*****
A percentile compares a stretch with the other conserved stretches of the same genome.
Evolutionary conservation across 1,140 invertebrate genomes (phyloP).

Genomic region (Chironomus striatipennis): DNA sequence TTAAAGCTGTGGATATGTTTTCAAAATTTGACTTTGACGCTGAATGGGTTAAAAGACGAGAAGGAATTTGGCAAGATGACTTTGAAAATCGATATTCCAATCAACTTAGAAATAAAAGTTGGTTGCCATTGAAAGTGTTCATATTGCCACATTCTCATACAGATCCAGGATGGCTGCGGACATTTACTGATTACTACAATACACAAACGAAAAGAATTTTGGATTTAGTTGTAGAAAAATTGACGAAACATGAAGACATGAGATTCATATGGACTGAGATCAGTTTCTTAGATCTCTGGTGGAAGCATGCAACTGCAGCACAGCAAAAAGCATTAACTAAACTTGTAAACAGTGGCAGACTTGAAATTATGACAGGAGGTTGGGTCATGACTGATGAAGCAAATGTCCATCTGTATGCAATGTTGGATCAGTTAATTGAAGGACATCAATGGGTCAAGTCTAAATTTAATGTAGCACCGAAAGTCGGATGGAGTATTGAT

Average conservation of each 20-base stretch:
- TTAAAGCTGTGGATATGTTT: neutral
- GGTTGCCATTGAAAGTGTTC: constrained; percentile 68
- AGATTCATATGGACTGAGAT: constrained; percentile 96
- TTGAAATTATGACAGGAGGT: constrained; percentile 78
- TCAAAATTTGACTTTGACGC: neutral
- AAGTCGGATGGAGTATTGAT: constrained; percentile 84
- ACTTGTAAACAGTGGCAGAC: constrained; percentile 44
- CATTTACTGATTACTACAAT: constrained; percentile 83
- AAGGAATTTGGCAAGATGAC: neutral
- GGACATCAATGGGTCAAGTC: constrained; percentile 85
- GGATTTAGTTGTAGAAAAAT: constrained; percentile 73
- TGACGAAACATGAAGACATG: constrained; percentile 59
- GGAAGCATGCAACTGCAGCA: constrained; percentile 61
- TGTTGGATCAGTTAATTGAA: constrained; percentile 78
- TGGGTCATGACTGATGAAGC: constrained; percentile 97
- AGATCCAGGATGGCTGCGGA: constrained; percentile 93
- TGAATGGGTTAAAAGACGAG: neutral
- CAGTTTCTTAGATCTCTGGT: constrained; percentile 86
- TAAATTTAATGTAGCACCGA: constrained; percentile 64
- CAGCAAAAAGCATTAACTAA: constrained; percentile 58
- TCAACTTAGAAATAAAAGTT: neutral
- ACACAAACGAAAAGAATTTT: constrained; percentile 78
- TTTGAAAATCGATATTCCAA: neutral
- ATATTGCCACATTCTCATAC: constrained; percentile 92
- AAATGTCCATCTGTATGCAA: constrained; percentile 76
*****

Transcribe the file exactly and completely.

A percentile compares a stretch with the other conserved stretches of the same genome.
Evolutionary conservation across 1,140 invertebrate genomes (phyloP).

Genomic region (Chironomus striatipennis): DNA sequence TTAAAGCTGTGGATATGTTTTCAAAATTTGACTTTGACGCTGAATGGGTTAAAAGACGAGAAGGAATTTGGCAAGATGACTTTGAAAATCGATATTCCAATCAACTTAGAAATAAAAGTTGGTTGCCATTGAAAGTGTTCATATTGCCACATTCTCATACAGATCCAGGATGGCTGCGGACATTTACTGATTACTACAATACACAAACGAAAAGAATTTTGGATTTAGTTGTAGAAAAATTGACGAAACATGAAGACATGAGATTCATATGGACTGAGATCAGTTTCTTAGATCTCTGGTGGAAGCATGCAACTGCAGCACAGCAAAAAGCATTAACTAAACTTGTAAACAGTGGCAGACTTGAAATTATGACAGGAGGTTGGGTCATGACTGATGAAGCAAATGTCCATCTGTATGCAATGTTGGATCAGTTAATTGAAGGACATCAATGGGTCAAGTCTAAATTTAATGTAGCACCGAAAGTCGGATGGAGTATTGAT

Average conservation of each 20-base stretch:
- TTAAAGCTGTGGATATGTTT: neutral
- GGTTGCCATTGAAAGTGTTC: constrained; percentile 68
- AGATTCATATGGACTGAGAT: constrained; percentile 96
- TTGAAATTATGACAGGAGGT: constrained; percentile 78
- TCAAAATTTGACTTTGACGC: neutral
- AAGTCGGATGGAGTATTGAT: constrained; percentile 84
- ACTTGTAAACAGTGGCAGAC: constrained; percentile 44
- CATTTACTGATTACTACAAT: constrained; percentile 83
- AAGGAATTTGGCAAGATGAC: neutral
- GGACATCAATGGGTCAAGTC: constrained; percentile 85
- GGATTTAGTTGTAGAAAAAT: constrained; percentile 73
- TGACGAAACATGAAGACATG: constrained; percentile 59
- GGAAGCATGCAACTGCAGCA: constrained; percentile 61
- TGTTGGATCAGTTAATTGAA: constrained; percentile 78
- TGGGTCATGACTGATGAAGC: constrained; percentile 97
- AGATCCAGGATGGCTGCGGA: constrained; percentile 93
- TGAATGGGTTAAAAGACGAG: neutral
- CAGTTTCTTAGATCTCTGGT: constrained; percentile 86
- TAAATTTAATGTAGCACCGA: constrained; percentile 64
- CAGCAAAAAGCATTAACTAA: constrained; percentile 58
- TCAACTTAGAAATAAAAGTT: neutral
- ACACAAACGAAAAGAATTTT: constrained; percentile 78
- TTTGAAAATCGATATTCCAA: neutral
- ATATTGCCACATTCTCATAC: constrained; percentile 92
- AAATGTCCATCTGTATGCAA: constrained; percentile 76